A great comic novel set in the 1970s, The Buddha of Suburbia is a coming-of-age story centred on Karim. At the start of the story he is a teenager, desperate to escape suburbia. His chance comes when his father reinvents himself as an unlikely new-age guru and runs off with another woman. It did remind me in some ways of Adrian Mole (though it is not written in diary format), particulary the early chapters. There's the same laugh-out-loud observational comedy and dry humour, the same eccentricity, and the same hint of pathos underlying it all. But it's probably a more literary novel than Mole.
Class is an important theme, as is race, but the latter is not made the focus of the book. The differences between the lives and values of the different social classes in Britain are shown to be as big and difficult to bridge as those of race. I liked that the novel took a different angle on the popular culture-clash issue, and presented it in a fresh and original way.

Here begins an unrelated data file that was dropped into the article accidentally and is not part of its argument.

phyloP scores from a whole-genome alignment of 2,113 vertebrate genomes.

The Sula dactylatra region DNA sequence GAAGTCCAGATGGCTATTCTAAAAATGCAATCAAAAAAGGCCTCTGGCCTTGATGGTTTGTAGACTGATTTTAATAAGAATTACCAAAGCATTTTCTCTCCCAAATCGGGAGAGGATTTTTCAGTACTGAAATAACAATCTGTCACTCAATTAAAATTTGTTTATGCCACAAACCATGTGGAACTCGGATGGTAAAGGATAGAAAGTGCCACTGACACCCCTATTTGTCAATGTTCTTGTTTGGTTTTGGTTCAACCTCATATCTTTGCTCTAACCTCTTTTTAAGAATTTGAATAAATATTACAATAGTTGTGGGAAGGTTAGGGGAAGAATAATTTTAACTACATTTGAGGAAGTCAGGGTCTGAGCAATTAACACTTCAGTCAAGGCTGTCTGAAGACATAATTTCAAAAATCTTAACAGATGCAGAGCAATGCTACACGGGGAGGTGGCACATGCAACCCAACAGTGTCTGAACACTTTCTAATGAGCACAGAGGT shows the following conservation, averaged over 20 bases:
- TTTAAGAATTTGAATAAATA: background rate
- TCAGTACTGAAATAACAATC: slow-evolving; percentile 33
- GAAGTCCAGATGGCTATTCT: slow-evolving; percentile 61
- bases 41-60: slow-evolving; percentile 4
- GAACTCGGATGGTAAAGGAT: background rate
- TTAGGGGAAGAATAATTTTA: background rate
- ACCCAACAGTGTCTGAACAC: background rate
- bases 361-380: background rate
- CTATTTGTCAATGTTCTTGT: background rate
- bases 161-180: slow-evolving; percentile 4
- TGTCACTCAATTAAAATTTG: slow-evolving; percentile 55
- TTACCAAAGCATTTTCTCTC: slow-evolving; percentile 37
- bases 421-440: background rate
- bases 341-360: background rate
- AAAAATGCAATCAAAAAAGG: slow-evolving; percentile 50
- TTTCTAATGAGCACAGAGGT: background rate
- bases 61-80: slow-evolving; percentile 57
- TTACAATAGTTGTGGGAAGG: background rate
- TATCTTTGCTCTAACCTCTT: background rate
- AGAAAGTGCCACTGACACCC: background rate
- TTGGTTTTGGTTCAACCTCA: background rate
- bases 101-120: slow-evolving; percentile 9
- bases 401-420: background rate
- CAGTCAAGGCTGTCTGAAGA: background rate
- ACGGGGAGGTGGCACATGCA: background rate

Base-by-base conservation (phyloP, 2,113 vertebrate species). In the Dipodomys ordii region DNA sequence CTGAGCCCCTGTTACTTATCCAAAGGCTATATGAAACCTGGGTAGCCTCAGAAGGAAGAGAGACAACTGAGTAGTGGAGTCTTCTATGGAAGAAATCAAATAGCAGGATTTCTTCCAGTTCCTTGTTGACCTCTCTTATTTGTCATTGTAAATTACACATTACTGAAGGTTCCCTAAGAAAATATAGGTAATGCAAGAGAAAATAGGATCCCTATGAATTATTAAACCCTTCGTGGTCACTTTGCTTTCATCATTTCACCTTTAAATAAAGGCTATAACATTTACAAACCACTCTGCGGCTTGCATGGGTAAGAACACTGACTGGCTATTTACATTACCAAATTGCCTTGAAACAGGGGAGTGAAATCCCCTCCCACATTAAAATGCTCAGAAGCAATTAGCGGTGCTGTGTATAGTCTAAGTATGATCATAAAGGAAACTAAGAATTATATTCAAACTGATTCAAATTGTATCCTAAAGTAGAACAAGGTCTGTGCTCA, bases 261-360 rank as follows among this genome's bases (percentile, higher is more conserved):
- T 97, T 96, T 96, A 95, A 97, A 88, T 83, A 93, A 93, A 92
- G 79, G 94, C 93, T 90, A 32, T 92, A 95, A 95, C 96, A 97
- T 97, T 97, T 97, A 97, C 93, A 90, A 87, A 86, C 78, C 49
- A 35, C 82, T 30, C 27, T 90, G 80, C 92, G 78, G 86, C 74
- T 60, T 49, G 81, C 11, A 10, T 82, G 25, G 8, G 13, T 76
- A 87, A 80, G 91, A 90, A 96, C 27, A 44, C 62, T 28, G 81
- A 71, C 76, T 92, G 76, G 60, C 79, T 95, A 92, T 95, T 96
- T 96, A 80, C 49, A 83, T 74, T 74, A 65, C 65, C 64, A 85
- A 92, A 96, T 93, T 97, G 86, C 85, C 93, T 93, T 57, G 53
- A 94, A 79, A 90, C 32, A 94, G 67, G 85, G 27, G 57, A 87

Karim's narrative voice is full of dry wit, and the characters are wonderfully described. Even though some were eccentric, all were believable. The book spans a number of years and is very well paced, showing how characters grow and develop - or stay the same - over time. It is always interesting and entertaining, and you're never too sure what will happen next, although it's not gripping in the conventional thriller sense. Just a minor warning - there's a lot of sex and drugs and punk music - the first quite graphic in places - so the easily offended reader may wish to think again. But it was nothing unreasonable and nothing worse than you'll find in many modern novels.
If you want a book that is funny and that will make you think, this will do the job nicely. It's particularly strong for saying it's a first novel, and I'd be keen to read Kureishi's subsequent works.